As published in the Mail on Sunday:
Your mobile phone is watching YOU,
Writes David Davis: Campaigning former Shadow Home Secretary’s own phone log reveals the insidious tracking of our every move
British security services using American technology to spy on our personal details; German leader Angela Merkel’s phone bugged; 60 million Spanish phone calls monitored by the US National Security Agency in just one month.
When this super-sized snooping operation is challenged, its defenders claim that the information collected is harmless.
It is ‘only metadata’, we are told, and does not reveal the content of phone calls and emails. If that sounds reassuring, it shouldn’t. In the wrong hands, a database containing seemingly innocent metadata (meaning data about data) could be used as an automated blackmail machine.
The authorities are forcing service providers to store the phone numbers we called and were called from, the email addresses we sent messages to and received messages from, and the time and place we did so – in other words, they are tracking us using metadata.
We know this for a fact thanks to the documents leaked by whistleblower Edward Snowden.
To see exactly what metadata can do, I asked my mobile phone provider to give me all the data they held on me for a year.
What they gave me filled a shelf. At first glance, the information looked harmless – just a long list of numbers, co-ordinates, dates and times. But what it revealed was approximately 40 ‘data points’ every day, monitoring where I had been at any one time for a year.
Using the data, I plotted a day in my life on a map. I could see exactly where I had been at pretty much every point of the day. The day I chose was one I had spent at party conference, where I had met members of the public, journalists and colleagues from Parliament.
So in conjunction with those people’s phone records, the data would show everybody I met that day at least as well as if I had been a prisoner on a tag.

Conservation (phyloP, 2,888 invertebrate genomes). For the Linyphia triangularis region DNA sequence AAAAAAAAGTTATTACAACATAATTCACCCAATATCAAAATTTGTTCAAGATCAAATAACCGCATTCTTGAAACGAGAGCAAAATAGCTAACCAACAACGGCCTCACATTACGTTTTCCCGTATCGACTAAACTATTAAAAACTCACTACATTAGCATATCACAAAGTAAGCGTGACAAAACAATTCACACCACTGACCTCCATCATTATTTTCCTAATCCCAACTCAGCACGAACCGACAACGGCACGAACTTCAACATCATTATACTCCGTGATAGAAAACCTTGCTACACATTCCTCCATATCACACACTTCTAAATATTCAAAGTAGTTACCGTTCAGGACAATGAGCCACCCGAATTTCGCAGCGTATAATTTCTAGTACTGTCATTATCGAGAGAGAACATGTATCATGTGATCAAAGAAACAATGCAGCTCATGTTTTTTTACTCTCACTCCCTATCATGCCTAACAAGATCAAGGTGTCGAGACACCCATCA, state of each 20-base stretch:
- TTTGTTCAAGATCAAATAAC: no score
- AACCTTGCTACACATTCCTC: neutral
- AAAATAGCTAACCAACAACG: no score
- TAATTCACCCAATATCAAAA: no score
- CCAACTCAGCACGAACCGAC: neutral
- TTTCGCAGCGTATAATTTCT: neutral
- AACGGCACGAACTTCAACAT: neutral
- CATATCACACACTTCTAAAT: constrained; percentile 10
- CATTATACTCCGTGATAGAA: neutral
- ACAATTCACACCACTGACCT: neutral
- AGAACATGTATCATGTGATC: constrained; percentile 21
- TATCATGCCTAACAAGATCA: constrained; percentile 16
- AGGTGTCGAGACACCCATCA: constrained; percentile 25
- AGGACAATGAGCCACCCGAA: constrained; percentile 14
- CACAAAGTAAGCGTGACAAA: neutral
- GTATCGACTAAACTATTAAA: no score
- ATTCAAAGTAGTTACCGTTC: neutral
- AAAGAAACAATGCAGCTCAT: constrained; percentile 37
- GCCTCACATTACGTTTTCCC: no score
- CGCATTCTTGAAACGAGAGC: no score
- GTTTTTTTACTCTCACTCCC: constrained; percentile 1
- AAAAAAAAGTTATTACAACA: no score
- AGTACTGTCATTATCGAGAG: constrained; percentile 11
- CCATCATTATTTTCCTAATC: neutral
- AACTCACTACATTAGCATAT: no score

That is before they look at who I called or texted – and if they had their way, at every website I visited and every email I sent.
The State rarely asks for information which isn’t of use to it. With this metadata they can learn as much about me as they can by reading my emails or eavesdropping on my calls.
And not only information about me but about the people I come into contact with. If you happen to be in a room with me then – thanks to an EU treaty – they can access your phone data too.
Metadata is a useful tool. Phone numbers all have the same format. Dates and times can be recorded in a standard way. It makes locating you and learning about your habits easier than monitoring, storing and transcribing one of the 130 million mobile phone calls we Brits make every day.
What is more, the numbers you call can be revealing in themselves. Many phone lines have a single purpose, like those for ChildLine and the Samaritans. There are helplines for people struggling with drug addiction, for gay and lesbian people who need support, and for victims of rape or domestic violence.
Even if the State cannot listen to the conversation, simply knowing that you have called a specific number can tell it something very personal about you.
In fact, analysing our communications can reveal our whole social network. People on intimate terms are more likely to contact each other late in the evening. If those calls suddenly stop, it is fair to assume that the relationship has ended. If the database shows that you only call a particular number once a year, you are most likely not close to that person. Similarly, a sequence of phone calls can tell a story. If a young woman calls her doctor, then her mother, then a man she has spoken to every day for the last three months, and then an abortion helpline, you do not need to hear those conversations to figure out what is going on.